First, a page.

• Requires that projects increase access to services, increase the quality of services, and promote interagency collaboration, among other things.
  • Example: Riverside County created a new service model that provides mental health services within the context of a partnership involving the consumers, their families, supportive individuals, and providers. The service is designed to empower family members to become the primary supports in facilitating the recoveries of individuals with mental illnesses.
Capital Facilities
  • Creates additional infrastructure, such as clinics and facilities, and develops technological infrastructure for the mental health system, such as electronic health records for mental health services.
  • Example: Alameda County purchased and renovated a property to develop a behavioral health care support center.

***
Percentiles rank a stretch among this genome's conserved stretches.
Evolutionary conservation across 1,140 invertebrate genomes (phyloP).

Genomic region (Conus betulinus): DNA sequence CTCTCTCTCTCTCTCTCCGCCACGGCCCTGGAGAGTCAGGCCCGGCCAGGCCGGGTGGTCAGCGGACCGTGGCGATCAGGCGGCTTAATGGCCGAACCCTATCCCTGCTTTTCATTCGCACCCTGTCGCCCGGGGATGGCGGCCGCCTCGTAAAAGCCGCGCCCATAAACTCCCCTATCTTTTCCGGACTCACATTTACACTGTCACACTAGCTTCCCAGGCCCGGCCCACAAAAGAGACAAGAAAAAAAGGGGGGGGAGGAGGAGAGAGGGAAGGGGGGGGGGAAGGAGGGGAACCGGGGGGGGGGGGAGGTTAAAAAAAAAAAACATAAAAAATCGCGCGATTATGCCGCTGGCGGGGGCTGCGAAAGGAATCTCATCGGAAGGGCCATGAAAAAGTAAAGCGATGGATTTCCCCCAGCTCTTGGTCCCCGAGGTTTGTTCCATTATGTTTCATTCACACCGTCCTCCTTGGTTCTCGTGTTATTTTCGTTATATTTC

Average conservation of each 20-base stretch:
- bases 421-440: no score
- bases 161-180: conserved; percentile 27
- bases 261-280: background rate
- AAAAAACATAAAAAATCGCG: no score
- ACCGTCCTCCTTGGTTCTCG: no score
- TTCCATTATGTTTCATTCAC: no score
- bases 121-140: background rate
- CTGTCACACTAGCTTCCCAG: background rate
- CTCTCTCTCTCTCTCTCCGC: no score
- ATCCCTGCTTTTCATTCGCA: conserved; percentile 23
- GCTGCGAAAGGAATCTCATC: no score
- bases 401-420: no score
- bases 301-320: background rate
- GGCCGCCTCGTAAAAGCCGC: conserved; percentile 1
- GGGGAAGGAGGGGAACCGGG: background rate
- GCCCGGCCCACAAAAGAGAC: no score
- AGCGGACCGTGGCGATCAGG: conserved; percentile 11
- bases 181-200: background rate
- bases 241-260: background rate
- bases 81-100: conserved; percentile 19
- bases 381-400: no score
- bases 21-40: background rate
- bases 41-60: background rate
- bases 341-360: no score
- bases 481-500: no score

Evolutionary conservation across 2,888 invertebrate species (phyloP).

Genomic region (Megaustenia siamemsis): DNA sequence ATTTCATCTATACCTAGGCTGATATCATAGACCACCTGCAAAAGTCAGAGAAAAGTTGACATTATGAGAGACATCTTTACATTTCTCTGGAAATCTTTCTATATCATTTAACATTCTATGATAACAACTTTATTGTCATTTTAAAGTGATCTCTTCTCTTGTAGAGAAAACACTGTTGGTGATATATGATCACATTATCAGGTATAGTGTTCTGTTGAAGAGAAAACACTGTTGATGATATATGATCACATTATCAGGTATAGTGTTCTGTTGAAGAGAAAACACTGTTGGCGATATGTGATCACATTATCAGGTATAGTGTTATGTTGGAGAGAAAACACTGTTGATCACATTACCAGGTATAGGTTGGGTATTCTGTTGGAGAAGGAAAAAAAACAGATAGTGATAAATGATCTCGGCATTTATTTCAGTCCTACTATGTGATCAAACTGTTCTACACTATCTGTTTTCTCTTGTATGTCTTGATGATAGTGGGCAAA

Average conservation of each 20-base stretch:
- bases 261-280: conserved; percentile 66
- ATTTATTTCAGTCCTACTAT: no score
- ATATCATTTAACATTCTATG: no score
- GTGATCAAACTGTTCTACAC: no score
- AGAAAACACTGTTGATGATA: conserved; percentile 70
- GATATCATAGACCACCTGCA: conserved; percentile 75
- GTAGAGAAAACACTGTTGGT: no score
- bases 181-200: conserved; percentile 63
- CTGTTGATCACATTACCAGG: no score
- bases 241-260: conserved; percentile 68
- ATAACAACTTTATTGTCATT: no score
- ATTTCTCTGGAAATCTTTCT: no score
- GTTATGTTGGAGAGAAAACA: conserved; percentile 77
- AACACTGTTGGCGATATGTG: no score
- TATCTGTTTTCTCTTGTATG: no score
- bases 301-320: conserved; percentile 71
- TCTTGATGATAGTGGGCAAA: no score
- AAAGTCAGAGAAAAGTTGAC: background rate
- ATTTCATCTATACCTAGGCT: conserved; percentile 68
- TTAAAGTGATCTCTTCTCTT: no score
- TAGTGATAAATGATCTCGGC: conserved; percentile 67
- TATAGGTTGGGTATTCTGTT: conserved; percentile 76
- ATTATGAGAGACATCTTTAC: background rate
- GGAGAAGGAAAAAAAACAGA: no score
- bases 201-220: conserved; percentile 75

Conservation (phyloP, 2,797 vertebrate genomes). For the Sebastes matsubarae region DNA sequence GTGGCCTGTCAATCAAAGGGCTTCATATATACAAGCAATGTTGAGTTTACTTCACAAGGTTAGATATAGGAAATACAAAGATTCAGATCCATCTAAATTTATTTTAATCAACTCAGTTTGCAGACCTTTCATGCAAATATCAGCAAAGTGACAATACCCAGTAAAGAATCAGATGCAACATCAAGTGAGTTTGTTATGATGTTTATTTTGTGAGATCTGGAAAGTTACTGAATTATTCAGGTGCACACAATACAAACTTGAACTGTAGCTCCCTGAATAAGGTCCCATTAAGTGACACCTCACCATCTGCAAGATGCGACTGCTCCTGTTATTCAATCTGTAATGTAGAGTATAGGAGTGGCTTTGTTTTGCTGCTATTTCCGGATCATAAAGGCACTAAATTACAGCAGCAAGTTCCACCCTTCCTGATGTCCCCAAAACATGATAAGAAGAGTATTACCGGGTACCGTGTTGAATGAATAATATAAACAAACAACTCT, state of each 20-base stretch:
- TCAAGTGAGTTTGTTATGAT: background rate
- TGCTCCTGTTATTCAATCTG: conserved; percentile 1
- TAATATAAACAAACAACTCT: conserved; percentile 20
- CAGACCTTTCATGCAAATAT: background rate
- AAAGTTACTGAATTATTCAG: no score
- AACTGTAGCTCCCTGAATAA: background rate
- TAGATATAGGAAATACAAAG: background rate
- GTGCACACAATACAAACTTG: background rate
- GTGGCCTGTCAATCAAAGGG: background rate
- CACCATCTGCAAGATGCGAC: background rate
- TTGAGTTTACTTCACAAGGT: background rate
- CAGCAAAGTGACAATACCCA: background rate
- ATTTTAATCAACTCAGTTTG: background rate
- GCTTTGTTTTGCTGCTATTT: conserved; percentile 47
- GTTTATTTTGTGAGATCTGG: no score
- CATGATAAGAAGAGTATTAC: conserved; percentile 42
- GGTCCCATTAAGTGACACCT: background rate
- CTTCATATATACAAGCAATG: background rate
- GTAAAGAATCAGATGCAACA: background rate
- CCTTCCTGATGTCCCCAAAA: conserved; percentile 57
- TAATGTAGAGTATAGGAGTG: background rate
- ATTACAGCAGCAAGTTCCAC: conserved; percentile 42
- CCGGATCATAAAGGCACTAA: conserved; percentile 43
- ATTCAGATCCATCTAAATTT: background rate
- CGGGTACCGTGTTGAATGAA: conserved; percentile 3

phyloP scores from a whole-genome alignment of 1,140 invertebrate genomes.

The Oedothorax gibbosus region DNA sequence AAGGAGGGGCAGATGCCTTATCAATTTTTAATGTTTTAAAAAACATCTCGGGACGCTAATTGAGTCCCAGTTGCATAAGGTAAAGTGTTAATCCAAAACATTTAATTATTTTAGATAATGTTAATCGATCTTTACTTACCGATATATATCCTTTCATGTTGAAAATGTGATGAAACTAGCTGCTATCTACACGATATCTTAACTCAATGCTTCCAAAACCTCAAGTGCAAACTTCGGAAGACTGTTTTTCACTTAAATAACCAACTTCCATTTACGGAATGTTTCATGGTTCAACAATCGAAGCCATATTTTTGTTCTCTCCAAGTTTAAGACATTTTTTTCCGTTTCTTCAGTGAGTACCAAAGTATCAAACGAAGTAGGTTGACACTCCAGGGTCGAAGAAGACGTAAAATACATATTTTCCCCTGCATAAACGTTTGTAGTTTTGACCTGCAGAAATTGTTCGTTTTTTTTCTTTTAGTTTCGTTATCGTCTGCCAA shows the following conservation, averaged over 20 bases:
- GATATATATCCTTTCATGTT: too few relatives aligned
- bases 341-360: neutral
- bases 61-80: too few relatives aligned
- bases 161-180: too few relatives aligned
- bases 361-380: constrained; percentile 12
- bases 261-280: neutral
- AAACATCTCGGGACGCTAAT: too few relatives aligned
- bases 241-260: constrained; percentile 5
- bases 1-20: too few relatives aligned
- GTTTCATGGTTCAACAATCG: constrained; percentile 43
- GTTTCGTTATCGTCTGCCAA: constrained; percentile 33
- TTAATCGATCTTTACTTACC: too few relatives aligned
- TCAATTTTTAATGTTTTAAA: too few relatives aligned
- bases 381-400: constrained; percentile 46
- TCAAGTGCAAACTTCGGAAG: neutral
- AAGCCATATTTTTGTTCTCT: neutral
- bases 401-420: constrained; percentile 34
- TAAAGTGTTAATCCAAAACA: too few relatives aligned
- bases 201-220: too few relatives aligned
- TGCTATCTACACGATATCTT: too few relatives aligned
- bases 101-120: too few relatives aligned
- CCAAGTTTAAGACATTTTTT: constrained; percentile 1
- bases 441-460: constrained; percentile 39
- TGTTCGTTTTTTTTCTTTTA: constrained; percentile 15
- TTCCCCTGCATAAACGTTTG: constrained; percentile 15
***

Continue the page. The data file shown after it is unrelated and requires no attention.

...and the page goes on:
Workforce Training
  • Provides training for existing employees, recruitment of new employees, and financial incentives to recruit or retain employees within the public mental health system.
  • Example: San Diego County contracted with a vendor to provide training and continuing education for county staff working in mental health services.

Sources: Welfare and Institutions Code, California Code of Regulations, and local mental health agencies’ MHSA projects.

Figure 1
Allocation of MHSA Funds to the Local Mental Health Agencies
Fiscal Year 2015–16

Flow chart showing allocation of MHSA funds to local mental health agencies in fiscal year 2015-16.